Renting in London can be a daunting prospect for anyone moving there from another country. From
a saturated market – private renters now account for 30% (2.7 million tenants) of all households in
London – to confusing rules, regulations and jargon, there’s a lot to get your head around.
Understanding guarantors for private renters
One term that will keep cropping up during your search is rent ‘guarantor’. This is a concept you must
understand if you are going to successfully secure a rental on your ideal home.
What is a UK guarantor?
When renting private accommodation in the UK, you will probably be asked to provide a rent
guarantor by the landlord or letting agent. A guarantor is someone that agrees to secure –
‘guarantee’ – your tenancy agreement or contract. Essentially, that person – typically a close relative
– is willing to pay your rent if you don’t pay it.
The guarantor effectively accepts many – or all – of the commitments set out in your tenancy
agreement. Once you sign the agreement, your guarantor will be responsible for fulfilling many of
the terms if you fail to.
The main obligation your guarantor takes on is rent. Therefore, if you fail to pay your rent, the
guarantor will be required to pay it. If your guarantor doesn’t pay, your landlord or letting agent can
take them to court. Depending on the terms of the tenancy agreement, the guarantor could also be
liable for other costs, such as damages.
Your landlord or letting agent might request to check that your guarantor is able to pay the rent in
the same way they’ve checked your ability to pay – usually by conducting a credit history check.
There is a legal requirement for a ‘guarantee agreement’ to be in writing, which defines the
guarantor’s legal obligations.
Why are guarantors required?
Guarantors are often required when there is limited information available to the landlord or letting
agent about a prospective tenant. In the UK, when a property is rented to someone it is normal for
the landlord or letting agent to conduct detailed financial checks and to request references from
previous landlords to assess their suitability.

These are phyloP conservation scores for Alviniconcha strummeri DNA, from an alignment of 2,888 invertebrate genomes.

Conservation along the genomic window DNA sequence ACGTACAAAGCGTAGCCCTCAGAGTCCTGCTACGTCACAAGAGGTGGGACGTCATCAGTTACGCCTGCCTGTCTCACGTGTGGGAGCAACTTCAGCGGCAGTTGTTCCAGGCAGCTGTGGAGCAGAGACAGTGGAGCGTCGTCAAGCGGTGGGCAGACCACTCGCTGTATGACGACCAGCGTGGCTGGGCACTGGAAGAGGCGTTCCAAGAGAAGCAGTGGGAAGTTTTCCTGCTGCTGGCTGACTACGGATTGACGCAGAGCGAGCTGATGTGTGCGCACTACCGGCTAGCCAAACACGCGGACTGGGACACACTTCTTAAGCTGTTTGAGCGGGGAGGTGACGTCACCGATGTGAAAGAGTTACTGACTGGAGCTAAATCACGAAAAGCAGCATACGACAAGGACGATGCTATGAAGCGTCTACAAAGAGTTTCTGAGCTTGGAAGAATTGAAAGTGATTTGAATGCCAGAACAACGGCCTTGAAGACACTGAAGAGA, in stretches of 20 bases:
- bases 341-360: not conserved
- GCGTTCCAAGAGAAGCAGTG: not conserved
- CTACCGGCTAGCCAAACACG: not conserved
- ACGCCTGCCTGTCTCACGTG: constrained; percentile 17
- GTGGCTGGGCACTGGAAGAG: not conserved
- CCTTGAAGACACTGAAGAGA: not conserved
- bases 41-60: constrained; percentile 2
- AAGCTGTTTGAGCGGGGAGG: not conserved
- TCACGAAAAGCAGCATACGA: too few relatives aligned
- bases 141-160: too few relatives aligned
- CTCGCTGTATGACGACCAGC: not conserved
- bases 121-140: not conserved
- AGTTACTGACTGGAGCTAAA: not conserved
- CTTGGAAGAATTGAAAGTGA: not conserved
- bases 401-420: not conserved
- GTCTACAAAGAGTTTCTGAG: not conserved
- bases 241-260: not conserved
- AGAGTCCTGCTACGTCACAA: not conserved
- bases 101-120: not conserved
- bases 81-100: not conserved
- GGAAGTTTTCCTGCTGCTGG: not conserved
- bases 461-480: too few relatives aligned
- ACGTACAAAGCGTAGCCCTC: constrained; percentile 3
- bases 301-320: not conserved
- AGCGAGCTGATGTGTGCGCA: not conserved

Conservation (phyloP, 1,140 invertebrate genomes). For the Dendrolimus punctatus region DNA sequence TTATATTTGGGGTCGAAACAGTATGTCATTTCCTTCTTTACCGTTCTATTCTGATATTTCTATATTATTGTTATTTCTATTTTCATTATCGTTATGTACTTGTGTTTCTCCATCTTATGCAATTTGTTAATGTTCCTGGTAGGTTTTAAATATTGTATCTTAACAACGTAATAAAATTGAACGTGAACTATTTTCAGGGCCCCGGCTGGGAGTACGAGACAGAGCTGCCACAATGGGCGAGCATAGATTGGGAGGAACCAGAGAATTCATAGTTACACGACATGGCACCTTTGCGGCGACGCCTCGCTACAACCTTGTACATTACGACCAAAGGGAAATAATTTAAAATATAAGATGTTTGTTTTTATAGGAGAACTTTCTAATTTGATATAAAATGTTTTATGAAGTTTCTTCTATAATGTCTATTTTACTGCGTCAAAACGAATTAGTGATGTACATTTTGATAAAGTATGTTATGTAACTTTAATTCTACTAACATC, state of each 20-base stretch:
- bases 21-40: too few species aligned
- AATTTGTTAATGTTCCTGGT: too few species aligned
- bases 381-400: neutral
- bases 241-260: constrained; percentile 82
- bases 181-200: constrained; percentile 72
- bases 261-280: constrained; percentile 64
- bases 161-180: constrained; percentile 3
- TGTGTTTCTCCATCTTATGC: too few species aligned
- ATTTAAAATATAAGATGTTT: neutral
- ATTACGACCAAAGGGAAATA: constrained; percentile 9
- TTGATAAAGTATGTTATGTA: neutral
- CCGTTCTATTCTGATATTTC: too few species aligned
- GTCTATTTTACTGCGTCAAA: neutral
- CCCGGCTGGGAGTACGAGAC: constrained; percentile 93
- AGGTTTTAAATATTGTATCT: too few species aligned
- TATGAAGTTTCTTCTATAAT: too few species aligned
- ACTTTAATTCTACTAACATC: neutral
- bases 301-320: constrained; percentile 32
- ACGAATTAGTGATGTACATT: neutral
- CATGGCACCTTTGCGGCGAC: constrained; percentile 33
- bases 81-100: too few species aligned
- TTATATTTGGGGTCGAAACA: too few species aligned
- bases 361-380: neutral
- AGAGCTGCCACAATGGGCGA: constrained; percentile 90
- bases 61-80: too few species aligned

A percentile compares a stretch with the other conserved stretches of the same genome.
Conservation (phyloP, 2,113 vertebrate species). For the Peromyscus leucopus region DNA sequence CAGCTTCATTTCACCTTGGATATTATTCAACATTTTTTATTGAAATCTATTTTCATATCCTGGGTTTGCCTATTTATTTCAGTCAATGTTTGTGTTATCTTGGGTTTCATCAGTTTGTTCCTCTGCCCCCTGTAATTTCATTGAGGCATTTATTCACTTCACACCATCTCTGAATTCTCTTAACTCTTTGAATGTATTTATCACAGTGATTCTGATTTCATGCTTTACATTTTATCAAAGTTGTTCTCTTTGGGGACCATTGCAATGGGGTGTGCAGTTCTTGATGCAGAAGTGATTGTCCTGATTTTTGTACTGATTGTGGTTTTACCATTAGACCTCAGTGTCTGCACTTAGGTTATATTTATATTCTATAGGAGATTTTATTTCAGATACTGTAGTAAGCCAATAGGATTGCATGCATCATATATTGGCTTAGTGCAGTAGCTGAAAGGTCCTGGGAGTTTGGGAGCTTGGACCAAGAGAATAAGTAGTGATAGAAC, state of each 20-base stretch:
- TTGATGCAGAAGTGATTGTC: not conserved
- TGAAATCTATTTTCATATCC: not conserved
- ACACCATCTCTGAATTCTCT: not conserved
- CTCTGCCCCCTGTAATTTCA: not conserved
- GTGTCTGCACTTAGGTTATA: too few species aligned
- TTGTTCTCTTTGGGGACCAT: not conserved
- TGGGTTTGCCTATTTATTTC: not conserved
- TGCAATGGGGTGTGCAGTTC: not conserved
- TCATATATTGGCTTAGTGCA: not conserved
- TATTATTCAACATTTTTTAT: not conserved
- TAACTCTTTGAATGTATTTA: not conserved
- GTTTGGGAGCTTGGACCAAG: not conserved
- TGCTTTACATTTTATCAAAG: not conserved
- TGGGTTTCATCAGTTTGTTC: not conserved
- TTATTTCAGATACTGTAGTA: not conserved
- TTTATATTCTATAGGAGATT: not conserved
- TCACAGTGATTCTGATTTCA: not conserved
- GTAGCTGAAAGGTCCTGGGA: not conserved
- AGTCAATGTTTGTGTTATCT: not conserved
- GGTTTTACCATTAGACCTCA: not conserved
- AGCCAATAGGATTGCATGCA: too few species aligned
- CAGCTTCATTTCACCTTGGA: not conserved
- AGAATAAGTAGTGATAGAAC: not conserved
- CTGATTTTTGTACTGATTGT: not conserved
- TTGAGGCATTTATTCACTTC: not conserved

In the absence of this background information, which the landlord or letting agent uses to make an
informed decision about the suitability of a prospective tenant, they rely on a guarantor to protect
their interests. This provides them with an extra level of reassurance – a ‘guarantee’ – that the terms
of the tenancy agreement will be met, and the rent will be paid.
Who can be a guarantor?
There are no firm rules governing who can be a guarantor; however, there are some common
- The guarantor must be based in the UK: the landlord or letting agent will want to be able to
properly assess the guarantor’s financial credentials and to reduce the legal complications of
making a potential claim against them.
- The guarantor must be able to meet their obligations: a guarantor is useless if they are
unable to meet the obligations set out in the tenancy agreement. Therefore, the guarantor
typically needs to own a property or prove that they earn a minimum amount of money.
- The guarantor does not have to be a parent or family member: the guarantor can be
anyone who is willing to take on the responsibility and meets the criteria required by the
landlord or letting agent.
Rent guarantor agencies
A rent guarantor agency can help you manage this crucial element of the renting process. Using their
services you can secure a UK based rent guarantor, offering protection against any unpaid rent or
damage incurred by you as part of a tenancy agreement.